Touted by some as a kick-ass health re-boot and weight loss tool, juice fasting is rising in popularity, among celebrities and the rest of us.
However, weight gain and loss, and impact of dietary choices on metabolism is complicated and may vary from person to person. Hence why science and the healthcare system are still struggling to agree on an optimal diet for the population!
But is there cred behind the health claims for living on juice for an extended period of time?
People have a variety of reasons for wanting to embark on a juice cleanse. These can include:
- Increase energy
- Eliminate toxins
- Lose weight
- Decrease bloating.
It is believed the digestive tract gets a break, and micronutrients are more easily available and absorbed, boosting intake. However, some of those nutrients, like vitamins A, D, and E, are fat soluble, so you need to eat fat to absorb those.
Living on juice alone is not safe – and rarely do people advocate this extreme! A juice only diet lacks critical macronutrients such as fats and fibre, needed for hormone synthesis, brain function and to feed our gut bugs.
What we must consider is the high intake of sugars from juices, which are concerning for the liver, teeth and gums, and blood glucose levels, especially if one decides to survive on juice for as long as 30 days!
If you are considering a juice cleanse or fast, which commonly last 3-7 days, this may be less detrimental undertaken short term.
However, science says (put your hands on your head. Joking!) that we are well equipped to detoxify – between our liver, kidneys and poop we are pretty sorted.
Granted, we are exposed to all manner of toxins, some not seen in previous decades; so there may very well be increased toxic load. However there are many choices we can make to help mitigate this – but they involve changing what we do and eat every-single-day. A fundamental change of habit. That doesn’t sound quite as easy as a 3-day juice cleanse, does it?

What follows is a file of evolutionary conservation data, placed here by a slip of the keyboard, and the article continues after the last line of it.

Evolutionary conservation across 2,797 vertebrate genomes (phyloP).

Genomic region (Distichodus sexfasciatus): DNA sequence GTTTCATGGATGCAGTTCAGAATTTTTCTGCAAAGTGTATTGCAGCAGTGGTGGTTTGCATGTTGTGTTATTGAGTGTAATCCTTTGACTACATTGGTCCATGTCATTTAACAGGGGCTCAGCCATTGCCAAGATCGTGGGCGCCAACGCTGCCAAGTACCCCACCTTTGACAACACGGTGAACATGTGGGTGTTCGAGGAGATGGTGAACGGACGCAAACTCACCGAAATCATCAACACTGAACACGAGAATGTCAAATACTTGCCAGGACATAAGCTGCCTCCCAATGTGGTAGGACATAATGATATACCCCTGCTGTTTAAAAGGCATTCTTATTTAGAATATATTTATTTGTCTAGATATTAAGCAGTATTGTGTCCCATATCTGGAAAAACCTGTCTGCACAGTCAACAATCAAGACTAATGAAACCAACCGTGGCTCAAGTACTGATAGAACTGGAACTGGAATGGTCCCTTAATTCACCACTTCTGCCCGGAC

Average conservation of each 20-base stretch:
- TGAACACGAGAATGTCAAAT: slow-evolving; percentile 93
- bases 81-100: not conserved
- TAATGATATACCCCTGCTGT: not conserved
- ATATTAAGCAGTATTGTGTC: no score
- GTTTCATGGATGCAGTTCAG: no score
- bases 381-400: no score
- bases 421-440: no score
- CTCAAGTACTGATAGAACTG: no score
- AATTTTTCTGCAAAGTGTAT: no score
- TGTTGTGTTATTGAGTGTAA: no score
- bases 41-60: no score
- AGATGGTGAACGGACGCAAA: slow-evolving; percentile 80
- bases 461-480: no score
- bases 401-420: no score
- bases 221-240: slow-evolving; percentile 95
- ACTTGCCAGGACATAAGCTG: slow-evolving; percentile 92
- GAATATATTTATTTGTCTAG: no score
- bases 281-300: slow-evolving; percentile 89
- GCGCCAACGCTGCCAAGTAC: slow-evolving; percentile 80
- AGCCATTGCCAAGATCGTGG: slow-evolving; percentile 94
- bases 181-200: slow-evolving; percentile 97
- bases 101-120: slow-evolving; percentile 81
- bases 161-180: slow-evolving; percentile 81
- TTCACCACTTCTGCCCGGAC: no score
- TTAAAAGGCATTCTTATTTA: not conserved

I still want to juice fast, dammit!
Okay, cool. You want to give it a go. You have heard so many rad things about it – weight loss, clear mind, reduced appetite! So, why not?
Perhaps you first might need to consider what is driving you to undertake such a regime? And when done, are able to change any poor eating habits, level of exposure, or behaviours that got you into the place where you felt they needed to cleanse in the first place?
Cleanse cure all vs switching up old habits
Consider some things in our lives that increase burden to the body, such as:
- Heavy metals and chemicals
- Excess packaged and processed foods
- Excess alcohol, smoking and drugs
- Trauma – physical and emotional
- Lack of sleep.
Without a doubt our body contends with a lot. But if these things are a part of our everyday lives, will a living on juice for a handful of days really deal with the original problem, which is the habits and exposure to things increasing the burden on the body’s detoxification systems?
In order for the body to operate at it’s very best, we could unlearn some not-so-helpful habits, and mitigate or reduce our exposure to substances that increase burden on the body. We could encourage habits, behaviours and actions that are more conducive to happiness and health, such as:
- Organic, local or homegrown foods
- Non-toxic beauty and cleaning products, use glass instead of plastic